Sunday, July 19, 2009

Day Five Xi'an

The morning begins with another business visit, this time to Kami Detergent Co. We receive a brief on the products made by the company and brief tour of the facilities, viewing the production line. Again, not very relevant from a business standpoint but fun to see.

Next we go to the Wild Goose Pagoda, a “fairly young” pagoda according to Bryan, at only 700 years old. There is a shrine to Buddha and a place to light candles and incense, with people donating money to purchase long sets of incense that are then burned in a communal pot outside the temple. We do not have enough time to climb to the top of the tower, so I take a quick walk around the grounds to view the smaller pagodas and make a trip to the gift shop. I overpay for some prayer beads, as I wrongly assumed that the available gifts were purchases made to support the temple. Sadly, they were just more vendors looking to take advantage of tourist dollars.

Bryan tells us that we are pressed for time, so after 30 minutes at the temple we go to KFC for lunch. The restaurant is right around the corner from the pagoda and is in the ancient Chinese style architecture, but inside is a standard KFC fast food restaurant. We order in record time and board the bus for a ride to the museum of the terracotta army.

The warriors were discovered in the 1970's when a family farmer was drilling for water and discovered a piece of pottery. He alerted the government who came in and discovered underground tombs full of warriors. Over 4000 warriors have been uncovered in full battle dress, as well as several horses. There are three separate buildings that are still being excavated. The warriors were commissioned to guard the tomb of the emperor, who is buried in a nearby hill. The most fascinating thing to me is that all 4000 warriors have different faces, which were fashioned from the faces of the army. After the chamber was sealed, there were a series of wars and the tombs were raided, warriors smashed and weapons stolen.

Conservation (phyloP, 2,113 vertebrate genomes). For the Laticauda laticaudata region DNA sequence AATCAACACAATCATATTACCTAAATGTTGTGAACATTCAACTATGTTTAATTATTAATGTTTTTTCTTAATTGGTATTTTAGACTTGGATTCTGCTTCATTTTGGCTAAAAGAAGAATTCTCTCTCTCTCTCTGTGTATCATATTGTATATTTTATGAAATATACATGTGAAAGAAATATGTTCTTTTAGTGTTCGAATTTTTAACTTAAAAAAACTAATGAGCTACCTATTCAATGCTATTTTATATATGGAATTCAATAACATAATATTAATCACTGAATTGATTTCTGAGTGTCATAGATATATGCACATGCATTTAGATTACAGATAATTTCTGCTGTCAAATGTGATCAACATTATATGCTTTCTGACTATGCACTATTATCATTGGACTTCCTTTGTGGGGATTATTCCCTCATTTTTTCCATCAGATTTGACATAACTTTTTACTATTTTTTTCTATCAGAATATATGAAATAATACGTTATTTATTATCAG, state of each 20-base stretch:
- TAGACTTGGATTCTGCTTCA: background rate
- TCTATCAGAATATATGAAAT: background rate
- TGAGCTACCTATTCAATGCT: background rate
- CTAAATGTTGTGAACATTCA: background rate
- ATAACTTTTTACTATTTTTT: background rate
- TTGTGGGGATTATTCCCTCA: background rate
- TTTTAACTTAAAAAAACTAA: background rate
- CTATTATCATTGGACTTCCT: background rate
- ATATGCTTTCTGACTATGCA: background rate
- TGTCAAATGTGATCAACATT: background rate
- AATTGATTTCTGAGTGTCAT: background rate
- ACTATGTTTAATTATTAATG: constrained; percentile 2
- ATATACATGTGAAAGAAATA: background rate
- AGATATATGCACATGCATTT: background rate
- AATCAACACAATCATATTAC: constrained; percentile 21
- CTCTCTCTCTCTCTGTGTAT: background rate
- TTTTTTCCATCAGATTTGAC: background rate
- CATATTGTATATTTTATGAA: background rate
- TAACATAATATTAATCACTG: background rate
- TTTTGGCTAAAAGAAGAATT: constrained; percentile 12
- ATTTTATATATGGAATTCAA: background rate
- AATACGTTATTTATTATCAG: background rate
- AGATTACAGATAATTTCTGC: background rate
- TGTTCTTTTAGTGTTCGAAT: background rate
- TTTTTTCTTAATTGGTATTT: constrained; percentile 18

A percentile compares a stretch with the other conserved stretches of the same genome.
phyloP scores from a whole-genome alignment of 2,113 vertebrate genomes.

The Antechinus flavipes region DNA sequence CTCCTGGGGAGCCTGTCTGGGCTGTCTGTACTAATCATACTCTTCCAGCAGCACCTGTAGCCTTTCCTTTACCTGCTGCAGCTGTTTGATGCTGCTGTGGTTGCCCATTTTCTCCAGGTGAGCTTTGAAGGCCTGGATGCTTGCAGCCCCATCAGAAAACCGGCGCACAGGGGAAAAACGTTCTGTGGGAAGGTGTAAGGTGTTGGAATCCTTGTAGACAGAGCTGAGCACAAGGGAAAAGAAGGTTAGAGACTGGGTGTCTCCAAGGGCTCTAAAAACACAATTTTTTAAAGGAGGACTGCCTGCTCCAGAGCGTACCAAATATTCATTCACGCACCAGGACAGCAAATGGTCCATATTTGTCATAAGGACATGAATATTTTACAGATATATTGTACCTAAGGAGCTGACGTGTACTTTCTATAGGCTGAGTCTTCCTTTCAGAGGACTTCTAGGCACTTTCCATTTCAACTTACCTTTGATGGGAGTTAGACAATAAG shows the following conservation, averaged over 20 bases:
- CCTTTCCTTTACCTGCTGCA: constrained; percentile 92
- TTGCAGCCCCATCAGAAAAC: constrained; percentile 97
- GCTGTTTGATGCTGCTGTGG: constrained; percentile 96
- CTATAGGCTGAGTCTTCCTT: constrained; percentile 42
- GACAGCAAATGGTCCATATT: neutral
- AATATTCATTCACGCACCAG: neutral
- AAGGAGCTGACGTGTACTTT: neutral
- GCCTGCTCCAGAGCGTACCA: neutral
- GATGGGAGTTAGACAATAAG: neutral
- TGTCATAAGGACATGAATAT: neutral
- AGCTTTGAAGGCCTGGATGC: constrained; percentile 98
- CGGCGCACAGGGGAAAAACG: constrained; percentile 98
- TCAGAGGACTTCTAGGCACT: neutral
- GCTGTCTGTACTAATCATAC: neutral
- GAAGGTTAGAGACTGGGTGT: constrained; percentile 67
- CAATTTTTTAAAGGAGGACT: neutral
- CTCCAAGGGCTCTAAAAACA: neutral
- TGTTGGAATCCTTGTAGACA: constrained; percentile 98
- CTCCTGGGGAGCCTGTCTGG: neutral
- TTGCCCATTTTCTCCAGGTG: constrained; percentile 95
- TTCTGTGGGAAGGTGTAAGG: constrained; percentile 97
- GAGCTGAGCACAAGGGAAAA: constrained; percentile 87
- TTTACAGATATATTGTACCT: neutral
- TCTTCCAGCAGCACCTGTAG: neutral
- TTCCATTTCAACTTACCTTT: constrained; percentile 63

In the exhibition hall there was a giant marionette of a warrior holding hands with a creepy little girl, and I did not understand that at all. Apparently there was some sort of tie in with Johnson & Johnson, but it was not clear how the little girl represented this. There was also a stunning photography exhibit featuring world heritage sites. It made me realized how much more of the world there is too see, and I started planning my next trip. We had more than 3 hours at the site, which was really a lot more than was necessary, a source of frustration considering the rushed morning at the pagoda and the lunch as KFC. We easily could have split the time better.

After the warriors, we flew to Guilin and departed into the most unbearably humid city I've ever experienced. We checked into our hotel and were pretty disappointed with the accommodations. Up until this point, the hotels had been great but the hotel in Guilin was abysmal, with black mold on the walls and incredibly unclean bathrooms. The AC barely worked and made the room smell moldy and fishy. A few of us took a walk around the neighborhood to get some air and grab some water, then off to bed.

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